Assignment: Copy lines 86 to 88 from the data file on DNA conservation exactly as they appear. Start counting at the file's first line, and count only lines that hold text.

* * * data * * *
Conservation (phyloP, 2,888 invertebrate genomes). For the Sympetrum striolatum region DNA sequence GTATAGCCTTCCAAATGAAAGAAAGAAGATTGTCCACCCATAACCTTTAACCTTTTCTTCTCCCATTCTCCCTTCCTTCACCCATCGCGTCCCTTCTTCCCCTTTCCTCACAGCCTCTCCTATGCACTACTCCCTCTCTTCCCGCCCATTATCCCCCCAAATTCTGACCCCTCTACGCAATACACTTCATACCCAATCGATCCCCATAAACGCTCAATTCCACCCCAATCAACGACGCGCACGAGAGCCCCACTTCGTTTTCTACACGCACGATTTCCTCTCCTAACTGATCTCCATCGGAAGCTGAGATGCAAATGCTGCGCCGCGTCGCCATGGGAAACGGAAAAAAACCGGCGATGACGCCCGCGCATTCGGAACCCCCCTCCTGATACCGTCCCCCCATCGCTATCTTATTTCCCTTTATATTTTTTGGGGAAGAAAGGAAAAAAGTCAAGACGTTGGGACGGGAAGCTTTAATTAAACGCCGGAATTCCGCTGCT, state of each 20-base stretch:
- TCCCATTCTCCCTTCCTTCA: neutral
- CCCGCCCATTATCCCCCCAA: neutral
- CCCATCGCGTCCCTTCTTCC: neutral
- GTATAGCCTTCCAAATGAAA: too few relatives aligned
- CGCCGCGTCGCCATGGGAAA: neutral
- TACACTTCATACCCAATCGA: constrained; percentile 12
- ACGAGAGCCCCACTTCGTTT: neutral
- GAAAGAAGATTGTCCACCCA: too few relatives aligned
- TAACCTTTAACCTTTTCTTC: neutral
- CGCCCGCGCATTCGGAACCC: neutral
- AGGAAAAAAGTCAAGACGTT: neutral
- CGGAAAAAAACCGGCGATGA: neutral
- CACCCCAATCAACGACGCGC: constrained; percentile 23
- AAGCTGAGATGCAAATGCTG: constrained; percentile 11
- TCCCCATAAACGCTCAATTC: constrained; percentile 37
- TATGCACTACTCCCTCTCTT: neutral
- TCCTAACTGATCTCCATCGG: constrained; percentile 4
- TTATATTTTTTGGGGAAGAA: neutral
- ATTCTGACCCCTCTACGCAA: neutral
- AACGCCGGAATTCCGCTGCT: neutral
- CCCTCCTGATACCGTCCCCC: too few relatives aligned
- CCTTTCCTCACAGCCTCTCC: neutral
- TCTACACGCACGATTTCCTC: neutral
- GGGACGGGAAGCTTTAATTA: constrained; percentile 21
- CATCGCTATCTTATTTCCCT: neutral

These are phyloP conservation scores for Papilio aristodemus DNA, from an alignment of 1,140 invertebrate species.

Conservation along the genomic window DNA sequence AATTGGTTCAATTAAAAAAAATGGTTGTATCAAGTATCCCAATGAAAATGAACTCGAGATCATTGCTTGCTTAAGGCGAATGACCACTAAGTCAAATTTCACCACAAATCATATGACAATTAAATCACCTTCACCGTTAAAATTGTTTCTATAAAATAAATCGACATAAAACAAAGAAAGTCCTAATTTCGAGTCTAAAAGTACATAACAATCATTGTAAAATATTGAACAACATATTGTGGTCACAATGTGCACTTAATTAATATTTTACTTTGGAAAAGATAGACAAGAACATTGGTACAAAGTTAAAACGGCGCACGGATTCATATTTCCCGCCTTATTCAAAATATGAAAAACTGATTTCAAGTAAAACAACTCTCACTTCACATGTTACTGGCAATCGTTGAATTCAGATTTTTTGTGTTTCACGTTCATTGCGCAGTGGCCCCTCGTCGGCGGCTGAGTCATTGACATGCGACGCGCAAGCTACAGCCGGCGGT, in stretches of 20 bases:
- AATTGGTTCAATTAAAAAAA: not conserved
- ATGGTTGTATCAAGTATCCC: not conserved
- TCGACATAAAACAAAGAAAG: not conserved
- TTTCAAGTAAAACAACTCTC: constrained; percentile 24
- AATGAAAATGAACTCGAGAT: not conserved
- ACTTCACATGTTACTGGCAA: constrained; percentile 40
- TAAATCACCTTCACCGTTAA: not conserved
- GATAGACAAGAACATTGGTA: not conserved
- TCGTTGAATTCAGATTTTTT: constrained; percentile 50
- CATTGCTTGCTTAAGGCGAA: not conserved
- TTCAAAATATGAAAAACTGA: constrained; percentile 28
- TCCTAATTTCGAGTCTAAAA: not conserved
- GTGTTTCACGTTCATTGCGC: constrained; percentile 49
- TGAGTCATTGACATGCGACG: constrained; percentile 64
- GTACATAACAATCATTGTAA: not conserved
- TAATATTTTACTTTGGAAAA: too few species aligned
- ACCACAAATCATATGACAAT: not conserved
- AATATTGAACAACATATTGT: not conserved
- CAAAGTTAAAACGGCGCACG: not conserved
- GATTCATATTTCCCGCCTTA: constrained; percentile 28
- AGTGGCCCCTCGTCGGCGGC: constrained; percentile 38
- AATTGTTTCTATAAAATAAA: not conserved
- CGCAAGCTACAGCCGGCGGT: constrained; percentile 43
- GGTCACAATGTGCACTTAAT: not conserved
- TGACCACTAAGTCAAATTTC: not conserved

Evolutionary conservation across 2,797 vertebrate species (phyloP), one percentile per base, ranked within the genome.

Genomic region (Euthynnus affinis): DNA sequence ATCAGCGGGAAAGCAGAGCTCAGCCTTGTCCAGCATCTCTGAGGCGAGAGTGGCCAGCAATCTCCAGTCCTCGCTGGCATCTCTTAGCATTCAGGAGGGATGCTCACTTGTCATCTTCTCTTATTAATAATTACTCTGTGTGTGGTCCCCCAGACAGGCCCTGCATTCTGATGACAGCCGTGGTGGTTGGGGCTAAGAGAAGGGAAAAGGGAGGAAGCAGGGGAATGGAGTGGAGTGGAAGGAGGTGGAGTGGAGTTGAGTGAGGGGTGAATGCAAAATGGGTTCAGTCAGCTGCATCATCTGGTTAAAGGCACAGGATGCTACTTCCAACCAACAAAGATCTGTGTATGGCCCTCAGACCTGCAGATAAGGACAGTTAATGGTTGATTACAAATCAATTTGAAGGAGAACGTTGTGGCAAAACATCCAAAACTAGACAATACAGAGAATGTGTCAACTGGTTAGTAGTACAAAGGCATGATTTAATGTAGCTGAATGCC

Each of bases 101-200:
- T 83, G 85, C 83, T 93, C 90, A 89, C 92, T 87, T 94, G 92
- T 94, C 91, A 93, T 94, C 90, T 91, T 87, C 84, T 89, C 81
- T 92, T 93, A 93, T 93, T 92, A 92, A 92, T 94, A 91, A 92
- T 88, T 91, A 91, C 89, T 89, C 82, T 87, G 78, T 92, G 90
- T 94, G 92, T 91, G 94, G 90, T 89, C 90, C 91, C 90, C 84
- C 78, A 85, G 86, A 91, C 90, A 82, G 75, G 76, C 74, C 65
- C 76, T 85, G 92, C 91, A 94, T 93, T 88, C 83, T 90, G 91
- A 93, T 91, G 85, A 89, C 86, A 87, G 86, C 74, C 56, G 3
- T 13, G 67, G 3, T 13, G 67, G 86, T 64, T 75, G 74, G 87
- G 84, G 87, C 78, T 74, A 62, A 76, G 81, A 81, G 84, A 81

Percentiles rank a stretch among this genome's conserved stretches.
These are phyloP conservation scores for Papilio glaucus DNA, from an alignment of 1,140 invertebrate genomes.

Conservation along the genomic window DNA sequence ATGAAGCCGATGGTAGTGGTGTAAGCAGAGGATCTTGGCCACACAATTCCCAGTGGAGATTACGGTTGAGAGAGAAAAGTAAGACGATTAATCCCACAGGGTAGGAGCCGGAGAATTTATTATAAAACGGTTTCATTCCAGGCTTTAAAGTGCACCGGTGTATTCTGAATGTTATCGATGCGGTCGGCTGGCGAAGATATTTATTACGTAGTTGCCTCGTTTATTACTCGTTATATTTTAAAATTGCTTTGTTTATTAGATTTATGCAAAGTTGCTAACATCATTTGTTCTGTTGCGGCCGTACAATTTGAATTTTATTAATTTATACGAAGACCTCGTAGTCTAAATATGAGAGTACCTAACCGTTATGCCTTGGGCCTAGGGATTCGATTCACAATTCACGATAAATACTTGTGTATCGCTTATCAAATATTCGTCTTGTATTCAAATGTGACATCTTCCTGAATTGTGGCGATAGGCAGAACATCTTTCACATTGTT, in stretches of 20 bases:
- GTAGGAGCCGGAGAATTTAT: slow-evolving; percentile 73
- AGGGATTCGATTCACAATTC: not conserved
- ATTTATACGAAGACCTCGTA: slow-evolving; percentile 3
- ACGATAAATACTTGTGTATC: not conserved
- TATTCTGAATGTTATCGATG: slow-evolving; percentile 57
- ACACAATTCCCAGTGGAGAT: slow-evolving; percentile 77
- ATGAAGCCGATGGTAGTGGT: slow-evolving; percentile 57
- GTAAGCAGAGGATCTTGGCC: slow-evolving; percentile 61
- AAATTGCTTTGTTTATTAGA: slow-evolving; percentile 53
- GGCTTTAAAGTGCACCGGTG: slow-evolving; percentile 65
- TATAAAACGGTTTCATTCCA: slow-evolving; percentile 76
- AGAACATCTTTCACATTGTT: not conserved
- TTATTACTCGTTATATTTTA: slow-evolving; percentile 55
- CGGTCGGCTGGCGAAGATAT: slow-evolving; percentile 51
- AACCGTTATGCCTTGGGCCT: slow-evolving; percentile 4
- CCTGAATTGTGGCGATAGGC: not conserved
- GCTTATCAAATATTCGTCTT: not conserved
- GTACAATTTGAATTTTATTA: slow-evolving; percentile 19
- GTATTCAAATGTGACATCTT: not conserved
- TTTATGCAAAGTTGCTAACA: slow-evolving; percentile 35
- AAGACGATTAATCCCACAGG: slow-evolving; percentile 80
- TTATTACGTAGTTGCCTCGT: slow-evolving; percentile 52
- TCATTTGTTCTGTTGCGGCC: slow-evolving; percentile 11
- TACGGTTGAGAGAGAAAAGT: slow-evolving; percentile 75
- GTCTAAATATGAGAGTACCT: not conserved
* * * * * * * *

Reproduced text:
- GCTTATCAAATATTCGTCTT: not conserved
- GTACAATTTGAATTTTATTA: slow-evolving; percentile 19
- GTATTCAAATGTGACATCTT: not conserved